Cybersecurity company INKY sheds light on emerging QR code phishing threats

New and more sophisticated phishing techniques leverage a variety of malicious tactics

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One of the challenges for phishing attacks is that innovation is rife, especially when it comes to convincing targets that they are responding to a legitimate email.

New reports from Microsoft and eSentire highlight some of them in the area called attackers-in-the-middle, or AITM. It’s a variation on the general man-in-the-middle types of attacks and packs a potent punch when combined with automated phishing-as-a-service kits.

This type of attack uses a reverse proxy that is setup between the target and a legitimate login page. This interferes with the login connection by tricking users into revealing their login credentials, including any MFA codes and browser session cookies, to an attacker.

“One of the most alarming features of AITM attacks is their ability to effectively bypass multi-factor authentication by capturing session cookies,” eSentire wrote in its blog post. “Attackers can seize session cookies during these attacks, allowing them to maintain unauthorized access without re-authentication.”

A diagram from HYPR illustrates the flow:

The attack is typically paired with phishing kits such as EvilProxy and SW3LL. What is new about the AITM discovered by eSentire is pairing the attack with sending a malicious QR code. This attack is taking it to the next level of complexity.

It adds to the perceived authenticity of the phishing lure, and because the code is usually scanned by a mobile device, it can take a victim out of any corporate network monitoring or protection. The case examined by eSentire also included a second step, making use of Cloudflare’s Turnstile Captcha replacement as a way to hide the actual redirected URLs. That brings more perceived credibility and also makes it harder to track the underlying attack code by security analysts.

The complete attack is managed with a phishing service called DadSec, which can customize the overall themes and content of the emails, and direct the actual attack progress, all managed with a web control panel that costs $500 per operator. The eSentire analysts found more than a thousand different domains that were using this particular phishing service.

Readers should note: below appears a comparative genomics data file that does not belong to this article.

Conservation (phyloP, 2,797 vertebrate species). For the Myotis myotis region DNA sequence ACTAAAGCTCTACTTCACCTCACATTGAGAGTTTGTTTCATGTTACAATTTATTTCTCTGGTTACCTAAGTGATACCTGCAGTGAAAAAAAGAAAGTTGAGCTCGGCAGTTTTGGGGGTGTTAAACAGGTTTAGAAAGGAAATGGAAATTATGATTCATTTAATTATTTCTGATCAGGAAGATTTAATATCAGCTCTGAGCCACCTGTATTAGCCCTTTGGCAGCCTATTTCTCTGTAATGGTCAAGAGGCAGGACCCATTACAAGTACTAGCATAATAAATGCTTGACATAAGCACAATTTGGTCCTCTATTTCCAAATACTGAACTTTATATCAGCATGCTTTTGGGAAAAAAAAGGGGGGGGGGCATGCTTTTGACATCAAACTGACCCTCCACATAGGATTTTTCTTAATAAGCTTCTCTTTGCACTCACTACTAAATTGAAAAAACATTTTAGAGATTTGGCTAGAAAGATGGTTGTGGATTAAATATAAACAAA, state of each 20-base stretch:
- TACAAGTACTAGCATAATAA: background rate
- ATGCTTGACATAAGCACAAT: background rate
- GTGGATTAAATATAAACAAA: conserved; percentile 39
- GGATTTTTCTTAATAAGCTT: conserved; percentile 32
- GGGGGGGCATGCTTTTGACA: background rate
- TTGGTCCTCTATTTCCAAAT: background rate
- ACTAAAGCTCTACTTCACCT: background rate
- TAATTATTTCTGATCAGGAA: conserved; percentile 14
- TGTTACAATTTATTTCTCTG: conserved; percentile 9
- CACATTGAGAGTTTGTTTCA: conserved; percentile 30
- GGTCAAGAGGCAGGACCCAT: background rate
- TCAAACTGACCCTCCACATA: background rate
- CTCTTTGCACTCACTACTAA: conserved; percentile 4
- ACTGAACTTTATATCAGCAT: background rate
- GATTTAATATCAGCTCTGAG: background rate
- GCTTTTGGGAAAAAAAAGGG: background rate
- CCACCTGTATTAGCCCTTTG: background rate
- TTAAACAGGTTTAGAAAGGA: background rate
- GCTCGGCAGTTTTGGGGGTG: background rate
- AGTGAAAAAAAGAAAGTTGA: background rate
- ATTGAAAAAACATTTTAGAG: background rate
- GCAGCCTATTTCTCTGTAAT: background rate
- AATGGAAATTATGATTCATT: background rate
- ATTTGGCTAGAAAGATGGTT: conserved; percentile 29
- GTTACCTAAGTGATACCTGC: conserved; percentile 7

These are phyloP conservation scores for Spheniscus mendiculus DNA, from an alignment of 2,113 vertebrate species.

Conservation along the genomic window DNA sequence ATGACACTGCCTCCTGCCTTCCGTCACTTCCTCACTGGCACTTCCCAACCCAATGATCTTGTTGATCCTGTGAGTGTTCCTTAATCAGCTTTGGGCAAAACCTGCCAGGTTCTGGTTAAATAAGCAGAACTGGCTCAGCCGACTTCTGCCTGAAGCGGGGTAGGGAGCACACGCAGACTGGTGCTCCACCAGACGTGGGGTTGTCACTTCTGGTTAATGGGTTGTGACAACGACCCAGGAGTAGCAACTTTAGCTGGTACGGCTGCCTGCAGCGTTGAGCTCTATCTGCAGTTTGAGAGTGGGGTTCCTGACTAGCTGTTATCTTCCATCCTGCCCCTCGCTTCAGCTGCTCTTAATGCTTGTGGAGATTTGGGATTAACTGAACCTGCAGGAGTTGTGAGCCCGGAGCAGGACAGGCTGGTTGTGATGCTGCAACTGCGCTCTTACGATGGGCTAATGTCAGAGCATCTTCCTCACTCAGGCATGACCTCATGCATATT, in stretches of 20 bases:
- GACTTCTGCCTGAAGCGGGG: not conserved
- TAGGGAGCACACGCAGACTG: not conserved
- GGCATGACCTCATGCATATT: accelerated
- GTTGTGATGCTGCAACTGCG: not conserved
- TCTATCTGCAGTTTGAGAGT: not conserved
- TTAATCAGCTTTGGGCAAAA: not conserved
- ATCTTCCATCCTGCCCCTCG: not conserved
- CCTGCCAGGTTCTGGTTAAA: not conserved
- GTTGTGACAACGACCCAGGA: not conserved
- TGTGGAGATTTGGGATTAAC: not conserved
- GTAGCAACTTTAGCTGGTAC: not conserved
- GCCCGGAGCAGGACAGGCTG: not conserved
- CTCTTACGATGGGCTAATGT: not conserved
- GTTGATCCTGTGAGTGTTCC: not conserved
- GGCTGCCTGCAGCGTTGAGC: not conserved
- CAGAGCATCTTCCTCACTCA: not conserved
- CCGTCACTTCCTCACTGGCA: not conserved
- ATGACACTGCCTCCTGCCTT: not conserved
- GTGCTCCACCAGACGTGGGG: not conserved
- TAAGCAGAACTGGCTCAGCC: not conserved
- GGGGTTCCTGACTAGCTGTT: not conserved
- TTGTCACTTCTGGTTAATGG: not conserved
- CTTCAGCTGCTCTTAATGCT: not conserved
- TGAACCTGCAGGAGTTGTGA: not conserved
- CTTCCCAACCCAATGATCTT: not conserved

Microsoft also tracked another AITM attack back in June that was behind several business email compromises and was attributed to the Storm-1167 malware group. Just like the previous AITM attack, it makes use of multiple and complex operations to hide the nature of the attack and lure in victims. In this particular case, the address book of each victim was used to create a separate campaign of thousands of phishing emails sent to each addressee, including some high-volume AITM phishing campaigns, some of which involve sending millions of emails in a single day.

Unlike the first attack, this AITM didn’t employ reverse proxies but used an indirect proxy and webpages that mimic the login pages of the target app. This gives the attacker more control to customize content of these mimicked pages, and also is harder to track with traditional network monitoring tools.

Mitigating these attacks will require multiple defensive tactics. “In AITM attacks, since the sign-in session is compromised, password reset is not an effective solution,” wrote Microsoft. Instead, logins should be protected with Fast Identity Alliance technologies such as Yubico hardware keys and passkeys. Continuous network monitoring and role-based authentication access are other tools that can stop these attacks.

Image: HYPR, Pixabay

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